The safe-haven Swiss Franc and the Japanese Yen gained slightly on Thursday after the United States and North Korea failed to reach an agreement on denuclearisation of the Korean peninsula after two days of meetings. US President, Donald Trump, stated that an agreement was not reached owing to demands from North Korea to lift the sanctions led by the US. The markets responded in a typical knee-jerk reaction, with a flight to safe haven currencies
. There were also further dents in confidence in the global economy
as data for both China and Japan disappointed. It is clear that the US-China trade tensions over the past seven months are taking their toll on Asia Pacific’s economic performance and on growth across the globe.
Sterling still strong on Brexit hopes
In contrast, Sterling soared to its strongest for seven months on Wednesday 27th
February, as a no-deal Brexit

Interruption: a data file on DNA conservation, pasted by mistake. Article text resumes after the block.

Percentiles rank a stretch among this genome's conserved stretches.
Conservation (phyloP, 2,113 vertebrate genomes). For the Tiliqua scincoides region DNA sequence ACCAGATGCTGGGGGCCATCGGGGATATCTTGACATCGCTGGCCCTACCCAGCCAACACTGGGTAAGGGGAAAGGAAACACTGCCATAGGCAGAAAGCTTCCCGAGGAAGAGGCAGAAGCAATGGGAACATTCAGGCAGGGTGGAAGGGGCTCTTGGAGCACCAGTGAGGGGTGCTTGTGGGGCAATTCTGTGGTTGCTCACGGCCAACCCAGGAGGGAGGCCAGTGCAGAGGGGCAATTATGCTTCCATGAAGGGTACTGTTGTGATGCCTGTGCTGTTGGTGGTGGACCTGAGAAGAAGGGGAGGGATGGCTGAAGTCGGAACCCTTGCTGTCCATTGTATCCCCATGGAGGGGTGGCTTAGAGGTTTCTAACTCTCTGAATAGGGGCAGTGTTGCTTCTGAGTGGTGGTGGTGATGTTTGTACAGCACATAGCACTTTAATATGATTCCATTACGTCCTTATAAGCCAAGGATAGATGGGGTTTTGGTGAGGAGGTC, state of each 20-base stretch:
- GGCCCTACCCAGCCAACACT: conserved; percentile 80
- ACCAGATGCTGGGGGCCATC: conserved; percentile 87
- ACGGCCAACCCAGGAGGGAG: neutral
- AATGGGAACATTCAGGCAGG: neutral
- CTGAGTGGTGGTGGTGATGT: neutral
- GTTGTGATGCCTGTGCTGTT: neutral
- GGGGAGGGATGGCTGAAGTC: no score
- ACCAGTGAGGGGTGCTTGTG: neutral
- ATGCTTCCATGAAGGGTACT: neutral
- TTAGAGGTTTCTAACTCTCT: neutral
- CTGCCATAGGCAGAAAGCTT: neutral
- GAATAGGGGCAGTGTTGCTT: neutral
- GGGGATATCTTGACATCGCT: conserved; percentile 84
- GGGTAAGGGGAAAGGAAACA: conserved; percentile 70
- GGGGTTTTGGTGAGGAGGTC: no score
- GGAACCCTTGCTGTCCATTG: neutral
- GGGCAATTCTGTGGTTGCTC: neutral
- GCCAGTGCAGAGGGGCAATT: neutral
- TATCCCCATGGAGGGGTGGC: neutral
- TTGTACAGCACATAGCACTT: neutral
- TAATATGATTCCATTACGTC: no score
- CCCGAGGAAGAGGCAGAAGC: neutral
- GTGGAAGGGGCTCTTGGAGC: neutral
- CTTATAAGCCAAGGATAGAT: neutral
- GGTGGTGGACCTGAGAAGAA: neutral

appears increasingly unlikely. There could now be a delay in the UK exiting the EU. UK Prime Minister, Theresa May, said that, should her efforts to get a new agreement fail, Members of Parliament will have the chance to vote in two weeks’ time, either for a no deal Brexit or a delay. It is believed that the majority of MPs are in opposition to a no deal Brexit, so this makes a delay in the UK’s departure for the EU more likely than crashing out with no deal. This sliver of hope has helped push the Pound up against its major currency partners and Sterling could continue to strengthen as events play out. However, there is a caveat: any delay will need to be brief, as if the UK remains an EU member after 2nd
July 2019, the UK will need to hold European elections. It never rains, but it pours…
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Dense data diary today
It’s a busy data diary
Switzerland releases its Gross Domestic Product (GDP) figures and key Economic Barometer report today. Their Economic Barometer shows a downward trend, as overall sentiment, particularly in the manufacturing sector
, continues to fall.
Germany releases its import price and Consumer Price Inflation (CPI) figures. France will release its GDP data.
Later in the day, the USA will finally release their Q4 GDP. Still in the US, Jobless Claims and the Chicago Purchasing Managers’ Index (PMI) will be featured. Canada will also release current account figures, along with the Canadian Industrial Product Price Index (IPPI) and Raw Materials Price Index (RMPI).